Parental Alienation is being increasingly recognised globally as child psychological abuse with some countries implementing legislation making parental alienation a criminal offence.
Within the psychological and psychiatric literature parental alienation is becoming increasingly recognised for example, The Diagnostic and Statistical Manual of Mental Disorders published by the American Psychiatric Association (DSM-V, 2013) provides a number of themes such as Child affected by Parental Relationship Distress among others to understand the relational dynamics of parental alienation on pages 716,718 and 719. On May 25, 2019, the World Health Organisation published their International Classification of Diseases (ICD-11). This. provides us with an index citing parental alienation as a “child – care giver relational problem”.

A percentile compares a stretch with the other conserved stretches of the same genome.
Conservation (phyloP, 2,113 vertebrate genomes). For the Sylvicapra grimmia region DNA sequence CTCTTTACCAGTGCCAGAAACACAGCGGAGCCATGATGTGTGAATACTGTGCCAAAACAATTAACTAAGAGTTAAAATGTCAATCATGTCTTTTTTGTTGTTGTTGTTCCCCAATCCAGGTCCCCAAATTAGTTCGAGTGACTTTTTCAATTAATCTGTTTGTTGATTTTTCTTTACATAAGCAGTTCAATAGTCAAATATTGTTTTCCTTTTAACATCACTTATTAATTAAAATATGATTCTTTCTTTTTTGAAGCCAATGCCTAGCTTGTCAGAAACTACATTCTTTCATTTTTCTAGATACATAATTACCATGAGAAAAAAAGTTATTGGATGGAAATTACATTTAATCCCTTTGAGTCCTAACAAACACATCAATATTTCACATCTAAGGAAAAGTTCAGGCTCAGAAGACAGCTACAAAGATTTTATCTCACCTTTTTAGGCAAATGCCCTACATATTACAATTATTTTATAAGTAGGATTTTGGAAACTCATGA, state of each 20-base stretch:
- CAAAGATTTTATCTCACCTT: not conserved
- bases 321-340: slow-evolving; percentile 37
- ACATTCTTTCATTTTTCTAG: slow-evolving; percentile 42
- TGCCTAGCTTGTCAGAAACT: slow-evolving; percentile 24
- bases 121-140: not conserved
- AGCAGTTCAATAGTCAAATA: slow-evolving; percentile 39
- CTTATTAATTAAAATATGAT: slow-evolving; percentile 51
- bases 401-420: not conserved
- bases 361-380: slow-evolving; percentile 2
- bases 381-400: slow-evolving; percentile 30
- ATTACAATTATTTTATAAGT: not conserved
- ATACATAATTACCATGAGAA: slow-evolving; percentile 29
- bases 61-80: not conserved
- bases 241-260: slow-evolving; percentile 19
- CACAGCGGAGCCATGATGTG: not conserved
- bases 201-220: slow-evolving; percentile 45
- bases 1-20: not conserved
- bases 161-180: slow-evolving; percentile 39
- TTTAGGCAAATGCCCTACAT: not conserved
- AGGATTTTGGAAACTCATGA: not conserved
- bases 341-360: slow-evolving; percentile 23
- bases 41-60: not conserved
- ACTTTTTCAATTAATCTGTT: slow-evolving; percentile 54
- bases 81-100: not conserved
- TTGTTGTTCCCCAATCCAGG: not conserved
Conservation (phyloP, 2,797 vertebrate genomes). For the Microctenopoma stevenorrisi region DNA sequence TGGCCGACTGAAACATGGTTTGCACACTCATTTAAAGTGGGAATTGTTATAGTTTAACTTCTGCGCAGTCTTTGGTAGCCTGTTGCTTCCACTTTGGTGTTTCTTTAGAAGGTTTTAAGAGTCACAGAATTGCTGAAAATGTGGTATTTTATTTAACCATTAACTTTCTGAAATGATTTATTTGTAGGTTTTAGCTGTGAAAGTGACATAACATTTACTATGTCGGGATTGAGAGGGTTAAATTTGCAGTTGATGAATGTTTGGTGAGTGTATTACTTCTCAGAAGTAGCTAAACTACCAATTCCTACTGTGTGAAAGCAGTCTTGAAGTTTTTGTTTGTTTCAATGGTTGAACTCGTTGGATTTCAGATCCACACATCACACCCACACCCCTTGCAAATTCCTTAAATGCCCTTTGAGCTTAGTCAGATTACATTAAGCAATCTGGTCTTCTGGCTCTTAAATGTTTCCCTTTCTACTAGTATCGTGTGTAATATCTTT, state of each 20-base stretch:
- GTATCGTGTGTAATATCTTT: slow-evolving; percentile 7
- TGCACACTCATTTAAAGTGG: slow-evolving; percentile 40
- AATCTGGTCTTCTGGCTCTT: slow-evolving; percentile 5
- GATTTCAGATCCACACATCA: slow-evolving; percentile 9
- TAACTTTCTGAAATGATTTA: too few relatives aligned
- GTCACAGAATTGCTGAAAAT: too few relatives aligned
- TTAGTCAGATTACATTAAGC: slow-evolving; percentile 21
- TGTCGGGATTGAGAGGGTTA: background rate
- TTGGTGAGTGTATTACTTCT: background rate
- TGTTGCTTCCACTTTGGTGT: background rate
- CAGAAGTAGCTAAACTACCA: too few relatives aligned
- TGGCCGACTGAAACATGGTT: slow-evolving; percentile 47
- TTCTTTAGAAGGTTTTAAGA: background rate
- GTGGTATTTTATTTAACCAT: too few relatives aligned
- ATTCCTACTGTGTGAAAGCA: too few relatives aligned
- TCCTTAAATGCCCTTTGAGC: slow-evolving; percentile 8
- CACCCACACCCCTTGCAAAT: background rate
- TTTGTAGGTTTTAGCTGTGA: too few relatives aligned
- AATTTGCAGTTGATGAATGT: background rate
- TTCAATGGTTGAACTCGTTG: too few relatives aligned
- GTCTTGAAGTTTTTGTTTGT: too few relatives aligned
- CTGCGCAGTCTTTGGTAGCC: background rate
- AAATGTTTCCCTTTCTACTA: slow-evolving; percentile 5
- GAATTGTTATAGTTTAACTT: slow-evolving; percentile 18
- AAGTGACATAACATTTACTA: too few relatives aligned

During September 2018, the Child and Family Court Advisory Service (CAFCASS) in the UK acknowledged parental alienation. They have published pathways for their staff to identify and navigate cases of Parental Alienation.
Parental Alienation is often thought to have emerged in the 1980’s however, informed practitioners will acknowledge that Parental Alienation first emerged in the clinical and academic literature in 1949. Indeed, Albert Einstein (1914) is probably the first to have used the term “Alienation” when he wrote about his relationship with his children after his marriage breakdown.
Therefore, it seems timely that this platform be provided as a support and a resource to professionals, young people and parents so that, they can make informed choices and decisions when faced with the phenomenon of Parental Alienation.